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Collapsed Crypto Exchange FTX’s CEO Says Firm Had Was Engaged In ‘Old Fashioned Embezzlement’

Collapsed Crypto Exchange FTX’s CEO Says Firm Had Was Engaged In ‘Old Fashioned Embezzlement’
The US House Financial Services Committee held an hearing on the collapse of cryptocurrency exchange FTX on Tuesday, following the arrest of founder Sam Bankman-Fried in the Bahamas on Monday night, as US regulators announced a slew of civil and criminal charges against the one-time billionaire.
According to the Justice Department and Bahamian authorities, Bankman-Fried was arrested based on an indictment in the United States that was unsealed shortly after the hearing began.
The disgraced crypto executive was charged with eight criminal counts by the United States Attorney's Office for the Southern District of New York: conspiracy to commit wire fraud and securities fraud, individual charges of securities fraud and wire fraud, money laundering, and conspiracy to avoid campaign finance regulations.
The panel's sole witness, John J. Ray, the company's new CEO, told lawmakers that the company had "no record-keeping whatsoever," relying on bookkeeping software QuickBooks to track its multibillion-dollar portfolio.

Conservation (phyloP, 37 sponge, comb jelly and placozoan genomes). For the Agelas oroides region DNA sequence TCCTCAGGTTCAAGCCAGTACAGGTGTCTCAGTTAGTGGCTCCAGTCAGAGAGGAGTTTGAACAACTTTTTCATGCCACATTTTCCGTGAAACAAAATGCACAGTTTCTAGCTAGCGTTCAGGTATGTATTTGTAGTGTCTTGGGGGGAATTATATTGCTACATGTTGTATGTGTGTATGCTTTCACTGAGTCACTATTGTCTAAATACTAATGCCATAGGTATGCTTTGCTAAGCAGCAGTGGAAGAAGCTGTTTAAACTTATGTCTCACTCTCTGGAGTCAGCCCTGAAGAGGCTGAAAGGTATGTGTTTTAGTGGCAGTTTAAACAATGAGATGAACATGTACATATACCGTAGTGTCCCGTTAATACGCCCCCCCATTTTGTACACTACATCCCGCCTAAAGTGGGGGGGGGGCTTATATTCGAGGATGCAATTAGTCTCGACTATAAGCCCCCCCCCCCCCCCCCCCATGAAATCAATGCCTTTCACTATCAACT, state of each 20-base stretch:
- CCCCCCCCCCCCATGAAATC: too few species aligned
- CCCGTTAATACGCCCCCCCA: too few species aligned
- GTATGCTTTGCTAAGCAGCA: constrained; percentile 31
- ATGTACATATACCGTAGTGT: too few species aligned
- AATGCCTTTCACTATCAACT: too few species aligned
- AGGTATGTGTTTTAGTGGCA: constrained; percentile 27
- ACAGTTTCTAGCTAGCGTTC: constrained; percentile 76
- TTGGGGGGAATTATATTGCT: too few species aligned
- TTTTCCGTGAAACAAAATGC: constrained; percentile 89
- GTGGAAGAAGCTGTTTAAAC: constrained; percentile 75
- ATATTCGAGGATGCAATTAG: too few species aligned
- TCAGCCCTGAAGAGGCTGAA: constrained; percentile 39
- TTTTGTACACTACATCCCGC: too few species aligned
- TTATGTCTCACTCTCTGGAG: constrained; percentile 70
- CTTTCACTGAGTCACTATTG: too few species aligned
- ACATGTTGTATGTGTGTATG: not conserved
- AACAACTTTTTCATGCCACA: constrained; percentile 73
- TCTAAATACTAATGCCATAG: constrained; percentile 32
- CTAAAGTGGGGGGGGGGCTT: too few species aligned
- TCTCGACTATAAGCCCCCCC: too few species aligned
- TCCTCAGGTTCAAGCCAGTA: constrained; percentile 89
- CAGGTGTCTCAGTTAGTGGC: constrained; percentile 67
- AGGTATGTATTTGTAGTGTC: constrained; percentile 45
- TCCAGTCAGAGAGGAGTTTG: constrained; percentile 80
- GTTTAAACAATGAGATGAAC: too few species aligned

“This is really just old fashioned embezzlement. This is just taking money from customers and using it for your own purpose. Not sophisticated at all,” Ray said in blistering testimony that lasted more than four hours. “Sophisticated, perhaps in the way they are hiding something, frankly, right in front of their eyes. This is just plain old embezzlement. Old school, old school.”
After transferring billions of dollars in FTX customer funds to Bankman-hedge Fried's fund, Alameda Research, the company imploded and filed for Chapter 11 bankruptcy last month.
The Securities and Exchange Commission charged the former crypto "darling" with allegedly "orchestrating a scheme to defraud equity investors in FTX Trading" on Tuesday morning.
The Senate Banking Committee had also invited Bankman-Fried to testify at a hearing on Wednesday, which he had previously declined to attend.
Bankman-Fried gave nearly $40 million to candidates, campaigns, and political action committees in the 2022 congressional midterm elections, with the majority of his publicly disclosed contributions going to Democrats.
Ryan Salame, co-CEO of FTX Digital Markets, contributed another $23 million, with the majority of his funds going to Republicans.
According to FTX CEO John J. Ray, cryptocurrency exchange founder Sam Bankman-Fried lied when he tweeted that the company "has enough to cover all client holdings."
Bankman-Fried posted the now-deleted tweet on November 7, just days before stepping down as CEO of FTX and filing for Chapter 11 bankruptcy.
“Absolutely not,” Ray said after committee member Rep. Ritchie Torres, D-N.Y., asked whether that tweet was accurate. “So that statement was false?” Torres asked. “Yes,” Ray replied.

Christopher J. Mitchell

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